New or Experienced Teacher Academy

“Teaching is not just something you’re equipped to do because you like kids. It is a rigorously demanding profession and—like other professions—its successful practice rests on the mastery and implementation of a large and continually expanding body of knowledge, research, and documented practice.”

(McPike, 1995)

IPSI offers single- or multiple-day support packages for new or experienced teachers in face-to-face or virtual environments. The New or Experienced Teacher Academy introduces or extends knowledge of evidence-based instructional techniques, models of teaching, learning theory, standards-based planning, professional practices and responsibilities, cross-disciplinary reading and writing, cooperative learning, culturally responsive teaching, and data-driven practice.

Positive Behavior Management Support

“The number one problem in the classroom is not discipline; it is the lack of procedures and routines.”

(Harry Wong)

IPSI provides professional development, coaching, and support in positive behavior management at the district, campus, and classroom levels. IPSI demonstrates various systems and processes to increase student motivation, engagement, and rigor in the classroom. Additionally, IPSI team members share and support the development of walk-through observation forms, including how to use data findings during feedback sessions.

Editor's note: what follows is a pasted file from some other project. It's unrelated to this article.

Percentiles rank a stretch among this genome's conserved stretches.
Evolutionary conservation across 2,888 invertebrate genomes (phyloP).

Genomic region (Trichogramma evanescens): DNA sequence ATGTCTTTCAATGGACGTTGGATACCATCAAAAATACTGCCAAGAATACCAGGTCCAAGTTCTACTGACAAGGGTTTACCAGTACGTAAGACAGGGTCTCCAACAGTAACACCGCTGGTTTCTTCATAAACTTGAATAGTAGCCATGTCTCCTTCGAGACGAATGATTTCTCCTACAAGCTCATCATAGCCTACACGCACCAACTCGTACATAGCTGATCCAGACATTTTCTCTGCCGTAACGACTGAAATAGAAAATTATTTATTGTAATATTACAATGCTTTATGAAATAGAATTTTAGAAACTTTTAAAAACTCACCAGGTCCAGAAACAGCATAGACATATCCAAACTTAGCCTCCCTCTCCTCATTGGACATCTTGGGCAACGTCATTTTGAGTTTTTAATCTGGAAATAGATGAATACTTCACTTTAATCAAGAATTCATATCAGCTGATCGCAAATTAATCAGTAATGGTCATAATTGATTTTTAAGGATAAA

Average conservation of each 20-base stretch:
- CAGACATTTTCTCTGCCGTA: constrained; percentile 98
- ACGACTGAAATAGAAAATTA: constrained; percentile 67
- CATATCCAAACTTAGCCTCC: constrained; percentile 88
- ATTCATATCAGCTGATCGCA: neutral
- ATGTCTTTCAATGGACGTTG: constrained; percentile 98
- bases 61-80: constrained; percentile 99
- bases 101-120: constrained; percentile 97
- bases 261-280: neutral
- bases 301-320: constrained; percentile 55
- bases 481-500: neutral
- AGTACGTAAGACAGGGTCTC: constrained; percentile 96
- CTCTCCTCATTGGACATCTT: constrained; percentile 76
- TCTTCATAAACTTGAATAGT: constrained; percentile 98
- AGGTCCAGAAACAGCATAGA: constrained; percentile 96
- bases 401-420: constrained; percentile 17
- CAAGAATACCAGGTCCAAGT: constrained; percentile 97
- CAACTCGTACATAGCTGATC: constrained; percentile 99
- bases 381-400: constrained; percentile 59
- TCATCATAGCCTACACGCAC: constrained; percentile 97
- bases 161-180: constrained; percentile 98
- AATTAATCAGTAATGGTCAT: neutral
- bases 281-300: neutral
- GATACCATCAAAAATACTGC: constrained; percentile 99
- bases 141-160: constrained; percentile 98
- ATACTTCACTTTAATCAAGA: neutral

Standards-Based Planning

“Ensuring that teachers are capable of improving student learning—and that school leaders are able to help them do so—is perhaps the most significant step they can take to raise student achievement.”

(Darling-Hammond & Rothman, 2011)

IPSI offers expertise in helping teachers and leaders understand the complexity of state standards and how to align and integrate these standards when planning. Most teachers have a favorite resource(s) to use when teaching or have been handed an alignment guide to follow; however, to build capacity, teachers and leaders need to know and be shown how to work through and internalize the meaning of the many grade-level state standards. We have outlined a process that includes the use of an IPSI-developed planning template to analyze standards and student expectations prior to planning for explicit instruction.

Writing Across Content Areas

“Writing today is not a frill for the few, but an essential skill for the many.”

(Graham et al., 2012)

IPSI provides professional development and technical assistance on writing across content areas and bases support on recommendations from Teaching Secondary Students to Write Effectively. IPSI supports teachers and leaders in (1) learning how to apply these recommendations to integrate “writing to learn” across all content areas, and (2) deepening and enhancing students’ content area knowledge and skills. Professional development includes modeling, practice and application, and reflection to increase participants’ confidence in implementing new writing practices in their content area classrooms.

Connect with us.